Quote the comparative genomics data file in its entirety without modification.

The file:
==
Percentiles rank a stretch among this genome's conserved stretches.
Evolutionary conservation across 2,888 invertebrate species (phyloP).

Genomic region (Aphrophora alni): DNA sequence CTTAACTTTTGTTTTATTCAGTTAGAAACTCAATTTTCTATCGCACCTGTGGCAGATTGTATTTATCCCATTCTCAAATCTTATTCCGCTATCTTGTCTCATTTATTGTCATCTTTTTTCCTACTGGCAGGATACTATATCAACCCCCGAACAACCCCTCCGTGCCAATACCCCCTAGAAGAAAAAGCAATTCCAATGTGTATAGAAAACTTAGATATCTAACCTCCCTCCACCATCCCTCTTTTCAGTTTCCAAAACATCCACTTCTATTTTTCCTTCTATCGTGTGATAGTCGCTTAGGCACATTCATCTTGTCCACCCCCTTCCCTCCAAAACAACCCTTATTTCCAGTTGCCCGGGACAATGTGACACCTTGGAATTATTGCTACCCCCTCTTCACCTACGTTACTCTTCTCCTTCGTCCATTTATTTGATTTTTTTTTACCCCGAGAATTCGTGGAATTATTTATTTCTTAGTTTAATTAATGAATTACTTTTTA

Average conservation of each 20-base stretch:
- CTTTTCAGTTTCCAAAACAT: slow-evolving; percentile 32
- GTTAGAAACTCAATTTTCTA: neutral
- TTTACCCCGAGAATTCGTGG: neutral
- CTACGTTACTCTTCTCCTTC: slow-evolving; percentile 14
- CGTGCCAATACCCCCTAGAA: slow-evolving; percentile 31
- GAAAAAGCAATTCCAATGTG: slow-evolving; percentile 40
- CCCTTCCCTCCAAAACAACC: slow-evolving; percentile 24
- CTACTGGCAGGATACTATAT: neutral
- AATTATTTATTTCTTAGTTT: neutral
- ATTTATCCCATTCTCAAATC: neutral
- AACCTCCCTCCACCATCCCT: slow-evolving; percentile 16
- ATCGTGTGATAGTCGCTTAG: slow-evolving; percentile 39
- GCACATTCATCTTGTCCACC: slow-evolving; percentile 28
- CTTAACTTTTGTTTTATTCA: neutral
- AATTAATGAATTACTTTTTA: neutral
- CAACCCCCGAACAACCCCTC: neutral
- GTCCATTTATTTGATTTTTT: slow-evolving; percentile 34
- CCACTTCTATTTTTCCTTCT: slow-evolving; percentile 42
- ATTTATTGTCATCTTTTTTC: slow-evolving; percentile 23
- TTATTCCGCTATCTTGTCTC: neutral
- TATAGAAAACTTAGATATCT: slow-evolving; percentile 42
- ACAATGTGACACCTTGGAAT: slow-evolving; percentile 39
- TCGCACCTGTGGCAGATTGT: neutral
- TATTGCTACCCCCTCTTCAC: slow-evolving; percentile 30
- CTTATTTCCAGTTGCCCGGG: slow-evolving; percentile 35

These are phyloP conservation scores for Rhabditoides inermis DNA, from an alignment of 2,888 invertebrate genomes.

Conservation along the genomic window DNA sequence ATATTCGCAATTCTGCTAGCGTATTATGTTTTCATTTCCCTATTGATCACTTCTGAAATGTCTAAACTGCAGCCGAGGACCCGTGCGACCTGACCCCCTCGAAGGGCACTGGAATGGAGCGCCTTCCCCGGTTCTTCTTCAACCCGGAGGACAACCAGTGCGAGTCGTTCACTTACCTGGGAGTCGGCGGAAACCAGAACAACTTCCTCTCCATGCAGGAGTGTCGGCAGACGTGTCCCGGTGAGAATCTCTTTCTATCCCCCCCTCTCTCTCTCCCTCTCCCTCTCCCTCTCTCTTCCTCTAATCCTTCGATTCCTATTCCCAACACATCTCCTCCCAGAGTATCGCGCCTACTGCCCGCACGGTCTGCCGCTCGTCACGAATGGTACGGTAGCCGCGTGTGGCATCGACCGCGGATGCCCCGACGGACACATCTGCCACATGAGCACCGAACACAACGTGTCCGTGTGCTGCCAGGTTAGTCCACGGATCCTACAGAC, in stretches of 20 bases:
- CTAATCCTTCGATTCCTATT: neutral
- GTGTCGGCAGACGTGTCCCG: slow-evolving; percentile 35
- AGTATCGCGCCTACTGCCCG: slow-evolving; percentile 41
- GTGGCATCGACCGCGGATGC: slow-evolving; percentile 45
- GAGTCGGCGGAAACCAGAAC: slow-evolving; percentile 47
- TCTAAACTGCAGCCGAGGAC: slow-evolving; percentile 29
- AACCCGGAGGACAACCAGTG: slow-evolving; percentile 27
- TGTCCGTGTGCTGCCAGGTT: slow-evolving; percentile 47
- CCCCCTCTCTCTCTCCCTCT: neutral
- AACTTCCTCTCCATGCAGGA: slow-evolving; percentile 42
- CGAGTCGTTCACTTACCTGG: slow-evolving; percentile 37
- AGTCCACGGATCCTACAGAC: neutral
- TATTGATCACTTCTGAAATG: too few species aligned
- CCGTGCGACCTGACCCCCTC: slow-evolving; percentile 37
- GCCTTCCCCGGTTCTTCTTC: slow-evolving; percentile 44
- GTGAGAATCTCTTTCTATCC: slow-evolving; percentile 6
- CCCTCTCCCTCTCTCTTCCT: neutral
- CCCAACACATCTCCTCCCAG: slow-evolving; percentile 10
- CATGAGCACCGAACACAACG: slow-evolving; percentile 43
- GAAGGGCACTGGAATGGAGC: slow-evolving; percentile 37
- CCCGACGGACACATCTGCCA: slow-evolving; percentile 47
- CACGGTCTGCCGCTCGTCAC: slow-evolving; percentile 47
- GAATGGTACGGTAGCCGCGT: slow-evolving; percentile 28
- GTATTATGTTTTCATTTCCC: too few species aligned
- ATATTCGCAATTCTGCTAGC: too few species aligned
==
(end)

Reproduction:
Percentiles rank a stretch among this genome's conserved stretches.
Evolutionary conservation across 2,888 invertebrate species (phyloP).

Genomic region (Aphrophora alni): DNA sequence CTTAACTTTTGTTTTATTCAGTTAGAAACTCAATTTTCTATCGCACCTGTGGCAGATTGTATTTATCCCATTCTCAAATCTTATTCCGCTATCTTGTCTCATTTATTGTCATCTTTTTTCCTACTGGCAGGATACTATATCAACCCCCGAACAACCCCTCCGTGCCAATACCCCCTAGAAGAAAAAGCAATTCCAATGTGTATAGAAAACTTAGATATCTAACCTCCCTCCACCATCCCTCTTTTCAGTTTCCAAAACATCCACTTCTATTTTTCCTTCTATCGTGTGATAGTCGCTTAGGCACATTCATCTTGTCCACCCCCTTCCCTCCAAAACAACCCTTATTTCCAGTTGCCCGGGACAATGTGACACCTTGGAATTATTGCTACCCCCTCTTCACCTACGTTACTCTTCTCCTTCGTCCATTTATTTGATTTTTTTTTACCCCGAGAATTCGTGGAATTATTTATTTCTTAGTTTAATTAATGAATTACTTTTTA

Average conservation of each 20-base stretch:
- CTTTTCAGTTTCCAAAACAT: slow-evolving; percentile 32
- GTTAGAAACTCAATTTTCTA: neutral
- TTTACCCCGAGAATTCGTGG: neutral
- CTACGTTACTCTTCTCCTTC: slow-evolving; percentile 14
- CGTGCCAATACCCCCTAGAA: slow-evolving; percentile 31
- GAAAAAGCAATTCCAATGTG: slow-evolving; percentile 40
- CCCTTCCCTCCAAAACAACC: slow-evolving; percentile 24
- CTACTGGCAGGATACTATAT: neutral
- AATTATTTATTTCTTAGTTT: neutral
- ATTTATCCCATTCTCAAATC: neutral
- AACCTCCCTCCACCATCCCT: slow-evolving; percentile 16
- ATCGTGTGATAGTCGCTTAG: slow-evolving; percentile 39
- GCACATTCATCTTGTCCACC: slow-evolving; percentile 28
- CTTAACTTTTGTTTTATTCA: neutral
- AATTAATGAATTACTTTTTA: neutral
- CAACCCCCGAACAACCCCTC: neutral
- GTCCATTTATTTGATTTTTT: slow-evolving; percentile 34
- CCACTTCTATTTTTCCTTCT: slow-evolving; percentile 42
- ATTTATTGTCATCTTTTTTC: slow-evolving; percentile 23
- TTATTCCGCTATCTTGTCTC: neutral
- TATAGAAAACTTAGATATCT: slow-evolving; percentile 42
- ACAATGTGACACCTTGGAAT: slow-evolving; percentile 39
- TCGCACCTGTGGCAGATTGT: neutral
- TATTGCTACCCCCTCTTCAC: slow-evolving; percentile 30
- CTTATTTCCAGTTGCCCGGG: slow-evolving; percentile 35

These are phyloP conservation scores for Rhabditoides inermis DNA, from an alignment of 2,888 invertebrate genomes.

Conservation along the genomic window DNA sequence ATATTCGCAATTCTGCTAGCGTATTATGTTTTCATTTCCCTATTGATCACTTCTGAAATGTCTAAACTGCAGCCGAGGACCCGTGCGACCTGACCCCCTCGAAGGGCACTGGAATGGAGCGCCTTCCCCGGTTCTTCTTCAACCCGGAGGACAACCAGTGCGAGTCGTTCACTTACCTGGGAGTCGGCGGAAACCAGAACAACTTCCTCTCCATGCAGGAGTGTCGGCAGACGTGTCCCGGTGAGAATCTCTTTCTATCCCCCCCTCTCTCTCTCCCTCTCCCTCTCCCTCTCTCTTCCTCTAATCCTTCGATTCCTATTCCCAACACATCTCCTCCCAGAGTATCGCGCCTACTGCCCGCACGGTCTGCCGCTCGTCACGAATGGTACGGTAGCCGCGTGTGGCATCGACCGCGGATGCCCCGACGGACACATCTGCCACATGAGCACCGAACACAACGTGTCCGTGTGCTGCCAGGTTAGTCCACGGATCCTACAGAC, in stretches of 20 bases:
- CTAATCCTTCGATTCCTATT: neutral
- GTGTCGGCAGACGTGTCCCG: slow-evolving; percentile 35
- AGTATCGCGCCTACTGCCCG: slow-evolving; percentile 41
- GTGGCATCGACCGCGGATGC: slow-evolving; percentile 45
- GAGTCGGCGGAAACCAGAAC: slow-evolving; percentile 47
- TCTAAACTGCAGCCGAGGAC: slow-evolving; percentile 29
- AACCCGGAGGACAACCAGTG: slow-evolving; percentile 27
- TGTCCGTGTGCTGCCAGGTT: slow-evolving; percentile 47
- CCCCCTCTCTCTCTCCCTCT: neutral
- AACTTCCTCTCCATGCAGGA: slow-evolving; percentile 42
- CGAGTCGTTCACTTACCTGG: slow-evolving; percentile 37
- AGTCCACGGATCCTACAGAC: neutral
- TATTGATCACTTCTGAAATG: too few species aligned
- CCGTGCGACCTGACCCCCTC: slow-evolving; percentile 37
- GCCTTCCCCGGTTCTTCTTC: slow-evolving; percentile 44
- GTGAGAATCTCTTTCTATCC: slow-evolving; percentile 6
- CCCTCTCCCTCTCTCTTCCT: neutral
- CCCAACACATCTCCTCCCAG: slow-evolving; percentile 10
- CATGAGCACCGAACACAACG: slow-evolving; percentile 43
- GAAGGGCACTGGAATGGAGC: slow-evolving; percentile 37
- CCCGACGGACACATCTGCCA: slow-evolving; percentile 47
- CACGGTCTGCCGCTCGTCAC: slow-evolving; percentile 47
- GAATGGTACGGTAGCCGCGT: slow-evolving; percentile 28
- GTATTATGTTTTCATTTCCC: too few species aligned
- ATATTCGCAATTCTGCTAGC: too few species aligned